Raspberry PI 2 – Blinking LED

Here’s a short Python script to toggle an LED using GPIO.


#!/usr/bin/env python

import RPi.GPIO as GPIO
import time
pin = 15
blinkSpeed = 1/5.0 #blink x times per second
GPIO.setup(pin, GPIO.OUT)
 while True:
  print('PIN {} is going HIGH'.format(pin))
  GPIO.output(pin, GPIO.HIGH)
  time.sleep(blinkSpeed / 2.0)
  print('PIN {} is going LOW'.format(pin))
  GPIO.output(pin, GPIO.LOW)
  time.sleep(blinkSpeed / 2.0)
 print 'finally'

Raspberry PI 2 – Sails.js

Installing Sails.js required building and installing Node.js from source.

I let the source build overnight and then moments later ‘sails lift’ was functional.

Also the reference guide is super helpful.

Here is also a useful C# client:

Raspberry PI 2 – VNC

I picked up a Raspberry PI 2 and it’s working super speedy. Quad-core 900 MHz, ARM, 4-usb, HDMI/audio out.

After settting up WIFI, installing VNC made connecting the display, mouse, and keyboard no longer necessary. The boot process can be altered to start VNC server automatically.


I ordered a second desktop from IBUYPOWER. A bunch of components were defective and replaced under warranty. (HD, Case Fan, Memory Sticks, Graphics Card)

Still running well after (5 years running 24/7).

1 x Case Thermaltake Armor Revo Full Tower Gaming Case – Snow Edition
1 x iBUYPOWER Labs – Noise Reduction Advanced – iBUYPOWER Harmony SRS Sound Reduction System
1 x iBUYPOWER Labs – Internal Expansion [6-Port] NZXT Internal USB Expansion System + Bluetooth & Wireless N Modules
1 x Processor Intel® Coreâ„¢ i7 3930K Processor (6x 3.20GHz/12MB L3 Cache) – Intel Core i7 3930K
1 x iBUYPOWER PowerDrive PowerDrive Level 2 – Up to 20% Overclocking
1 x Processor Cooling Asetek 550LC Liquid CPU Cooling System (Intel) – ARC Dual Silent High Perfornamce Fan Upgrade (Push-Pull Airflow)
1 x Memory 64 GB [8 GB x8] DDR3-1600 Memory Module – Corsair or Major Brand
1 x Video Card NVIDIA GeForce GTX 680 – 2GB – SLI Mode (Dual Cards)
1 x Video Card Brand Major Brand Powered by AMD or NVIDIA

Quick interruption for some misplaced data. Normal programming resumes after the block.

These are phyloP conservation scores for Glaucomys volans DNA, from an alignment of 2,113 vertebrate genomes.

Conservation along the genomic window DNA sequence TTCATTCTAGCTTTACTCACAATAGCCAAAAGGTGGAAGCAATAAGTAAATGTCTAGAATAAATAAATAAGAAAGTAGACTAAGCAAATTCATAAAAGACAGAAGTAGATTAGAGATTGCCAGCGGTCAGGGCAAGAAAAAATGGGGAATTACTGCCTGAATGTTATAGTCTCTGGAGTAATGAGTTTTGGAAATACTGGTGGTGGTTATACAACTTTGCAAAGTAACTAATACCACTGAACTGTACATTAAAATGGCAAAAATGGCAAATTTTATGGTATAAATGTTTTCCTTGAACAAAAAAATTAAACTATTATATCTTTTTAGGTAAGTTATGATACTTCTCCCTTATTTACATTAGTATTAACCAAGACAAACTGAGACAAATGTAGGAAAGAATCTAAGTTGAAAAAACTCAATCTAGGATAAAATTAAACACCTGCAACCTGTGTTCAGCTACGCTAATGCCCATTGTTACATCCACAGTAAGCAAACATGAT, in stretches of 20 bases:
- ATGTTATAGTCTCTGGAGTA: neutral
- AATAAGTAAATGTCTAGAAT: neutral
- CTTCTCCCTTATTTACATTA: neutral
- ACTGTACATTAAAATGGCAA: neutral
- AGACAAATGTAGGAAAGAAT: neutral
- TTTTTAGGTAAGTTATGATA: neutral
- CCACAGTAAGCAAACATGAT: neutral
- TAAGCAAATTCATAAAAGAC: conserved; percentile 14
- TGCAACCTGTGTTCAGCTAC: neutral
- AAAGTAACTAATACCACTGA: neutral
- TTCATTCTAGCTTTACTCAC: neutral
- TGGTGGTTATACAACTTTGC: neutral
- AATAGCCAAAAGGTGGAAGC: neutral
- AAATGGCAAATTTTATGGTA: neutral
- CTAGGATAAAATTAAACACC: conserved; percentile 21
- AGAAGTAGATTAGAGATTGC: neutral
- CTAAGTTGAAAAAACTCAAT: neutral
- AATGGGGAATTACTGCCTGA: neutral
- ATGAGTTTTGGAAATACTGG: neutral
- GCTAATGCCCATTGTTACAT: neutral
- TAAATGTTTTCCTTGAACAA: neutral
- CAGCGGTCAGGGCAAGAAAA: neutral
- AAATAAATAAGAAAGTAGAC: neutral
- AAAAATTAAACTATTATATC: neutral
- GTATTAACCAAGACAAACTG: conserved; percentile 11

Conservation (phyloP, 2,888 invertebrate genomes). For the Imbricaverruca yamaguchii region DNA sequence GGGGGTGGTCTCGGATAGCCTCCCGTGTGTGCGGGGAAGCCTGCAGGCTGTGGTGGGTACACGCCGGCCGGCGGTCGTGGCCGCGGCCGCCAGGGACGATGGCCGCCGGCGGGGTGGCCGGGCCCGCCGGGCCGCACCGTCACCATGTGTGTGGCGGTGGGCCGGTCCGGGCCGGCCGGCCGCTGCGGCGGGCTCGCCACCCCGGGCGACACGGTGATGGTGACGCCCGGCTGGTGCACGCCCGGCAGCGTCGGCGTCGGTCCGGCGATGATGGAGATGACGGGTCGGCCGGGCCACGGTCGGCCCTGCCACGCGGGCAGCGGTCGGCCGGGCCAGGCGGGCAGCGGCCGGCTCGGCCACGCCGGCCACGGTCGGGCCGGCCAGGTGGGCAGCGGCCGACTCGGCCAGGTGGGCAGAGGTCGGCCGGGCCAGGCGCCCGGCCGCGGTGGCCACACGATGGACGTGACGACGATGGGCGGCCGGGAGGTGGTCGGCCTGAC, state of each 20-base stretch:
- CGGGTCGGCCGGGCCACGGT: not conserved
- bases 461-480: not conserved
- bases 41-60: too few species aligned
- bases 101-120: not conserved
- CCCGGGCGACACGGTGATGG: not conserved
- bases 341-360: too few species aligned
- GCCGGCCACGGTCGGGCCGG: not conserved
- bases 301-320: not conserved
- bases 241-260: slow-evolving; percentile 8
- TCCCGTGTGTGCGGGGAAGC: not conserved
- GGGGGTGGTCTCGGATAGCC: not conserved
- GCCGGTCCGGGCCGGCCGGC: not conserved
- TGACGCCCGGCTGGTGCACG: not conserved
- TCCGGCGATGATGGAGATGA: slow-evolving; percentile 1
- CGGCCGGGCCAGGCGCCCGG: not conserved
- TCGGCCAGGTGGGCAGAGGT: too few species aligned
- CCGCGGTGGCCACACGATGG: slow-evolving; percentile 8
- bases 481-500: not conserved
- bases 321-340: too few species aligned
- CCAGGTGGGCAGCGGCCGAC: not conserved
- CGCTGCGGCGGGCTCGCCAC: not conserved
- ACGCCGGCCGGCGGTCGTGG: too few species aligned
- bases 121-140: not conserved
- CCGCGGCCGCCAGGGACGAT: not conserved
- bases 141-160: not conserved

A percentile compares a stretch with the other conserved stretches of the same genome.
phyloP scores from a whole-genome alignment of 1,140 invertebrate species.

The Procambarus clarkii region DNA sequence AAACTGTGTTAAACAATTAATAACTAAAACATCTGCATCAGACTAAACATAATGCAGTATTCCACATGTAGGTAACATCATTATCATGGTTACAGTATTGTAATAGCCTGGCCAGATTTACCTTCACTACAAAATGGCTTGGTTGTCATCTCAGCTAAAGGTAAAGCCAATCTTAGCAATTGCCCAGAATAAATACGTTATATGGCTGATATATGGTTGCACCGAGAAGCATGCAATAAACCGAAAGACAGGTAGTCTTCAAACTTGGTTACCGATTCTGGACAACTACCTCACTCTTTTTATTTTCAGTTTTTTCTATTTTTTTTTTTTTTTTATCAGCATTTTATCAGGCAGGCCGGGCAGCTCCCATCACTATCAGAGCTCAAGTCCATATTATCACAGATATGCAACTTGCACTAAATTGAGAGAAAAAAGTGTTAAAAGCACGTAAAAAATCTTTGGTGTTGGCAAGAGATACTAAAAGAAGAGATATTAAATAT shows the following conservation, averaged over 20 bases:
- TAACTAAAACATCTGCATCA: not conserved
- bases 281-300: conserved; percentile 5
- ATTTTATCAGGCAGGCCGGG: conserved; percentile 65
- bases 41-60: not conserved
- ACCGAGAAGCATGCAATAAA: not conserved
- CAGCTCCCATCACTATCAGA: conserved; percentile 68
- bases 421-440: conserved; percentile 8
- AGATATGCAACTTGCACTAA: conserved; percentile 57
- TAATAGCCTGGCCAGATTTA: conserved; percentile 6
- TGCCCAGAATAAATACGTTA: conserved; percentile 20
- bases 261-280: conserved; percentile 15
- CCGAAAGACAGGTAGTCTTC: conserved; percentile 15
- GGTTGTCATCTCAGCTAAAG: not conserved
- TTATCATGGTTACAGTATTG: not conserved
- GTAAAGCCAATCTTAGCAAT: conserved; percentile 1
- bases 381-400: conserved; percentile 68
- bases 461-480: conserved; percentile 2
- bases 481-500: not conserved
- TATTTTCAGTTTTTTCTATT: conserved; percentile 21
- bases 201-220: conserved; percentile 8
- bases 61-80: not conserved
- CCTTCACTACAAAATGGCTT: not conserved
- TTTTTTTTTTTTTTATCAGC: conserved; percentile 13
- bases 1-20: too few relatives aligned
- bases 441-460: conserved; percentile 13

1 x Motherboard [3-Way SLI] ASUS Rampage IV Extreme
1 x Power Supply 1050 Watt – Thermaltake Toughpower Grand-1050M – Free Upgrade to 1200 Watt Toughpower Grand-1200M ($40 Savings)
1 x Primary Hard Drive 2 TB HARD DRIVE — 64M Cache, 7200rpm, 6.0Gb/s – Single Drive
1 x Optical Drive 24X Dual Format/Double Layer DVD±R/±RW + CD-R/RW Drive – Black
1 x Flash Media Reader / Writer 12-In-1 External USB Flash Media Card Reader/Writer
1 x Meter Display NZXT Sentry 2 Touch Screen Fan Controller & Temperature Display
1 x Sound Card 3D Premium Surround Sound Onboard
1 x Network Card Onboard LAN Network (Gb or 10/100)
1 x Operating System None- Pre-formatted Hard Drive Only
1 x Advanced Build Options Professional wiring for all cables inside the system tower – Achieve exceptional airflow in your chassis
1 x Advanced Build Options Professional wiring for all cables inside the system tower – Basic Pro Wiring


[VirtualBox 4.0.4] adds some GUI enhancements to the virtualization software. Be sure to also install the “VirtualBox 4.0.4 Oracle VM VirtualBox Extension Pack” to support USB 2.0.

I had some initial issues running a guest of Windows XP on Windows-7. The same guest worked on Linux and MacOS. It turned out to be necessary to disable the 3d acceleration in the VM settings to avoid a crash during start-up.

To install 3d-acceleration on a Windows-XP guest, you have to boot into safe-mode.

Developing Android Apps

  1. Eclipse makes developing apps for Android super easy with the [ADT] add-on. Download [Eclipse]. You need the [Android SDK] to develop and install your Android app over USB.
  2. After you launch Eclipse, install the [ADT] add-on and restart Eclipse.
  3. Setup the path to the Android SDK in the Eclipse preferences
  4. Download and setup the [AVD] Android SDK platforms to sync with a device or virtual device. Window->Android SDK and AVD Manager
  5. Now you can create an Android project. File->New->Other-> expand Android and select Android Project.
  6. [GrepCode] is a useful Eclipse plugin.

MacbookPro Upgrade 8GB RAM

So I learned a little thing about Macs. When you get a back, order the least amount of memory possible from the Apple store because they overcharge by a lot. So I overpaid, and then got a good price to max out at new egg.

When I installed the hardware, I dropped a couple of the laptop screws, which I spent 10 minutes looking for. These screws are literally the size of a spec of dirt.

After the RAM is installed, I booted from a Ununtu CD and ran the memory test.

The more RAM, the better everything works. TADA

MacBook Pro (Spring 2010) 15-inch with 2.66GHz Intel Core i7

My Macbook details:

2.66GHz Intel Core 2 Duo
4GB 1066MHz DDR3 SDRM-2x2GB
500GB Serial ATA Drive@5400rpm
SuperDrive 8X DL
MBP 15" Glossy WS Display.

It’s odd that the Apple store charges so much extra $600 for [Apple Memory Module 8GB 1066MHz DDR3 – 2x4GB SO-DIMMs].

NewEgg has compatible memory for $126.99 [Mushkin Enhanced 8GB (2 x 4GB) DDR3 1066 (PC3 8500) Dual Channel Kit Memory for Apple Model 976644A] Just remember to run an extensive hardware test often in the first 60 days.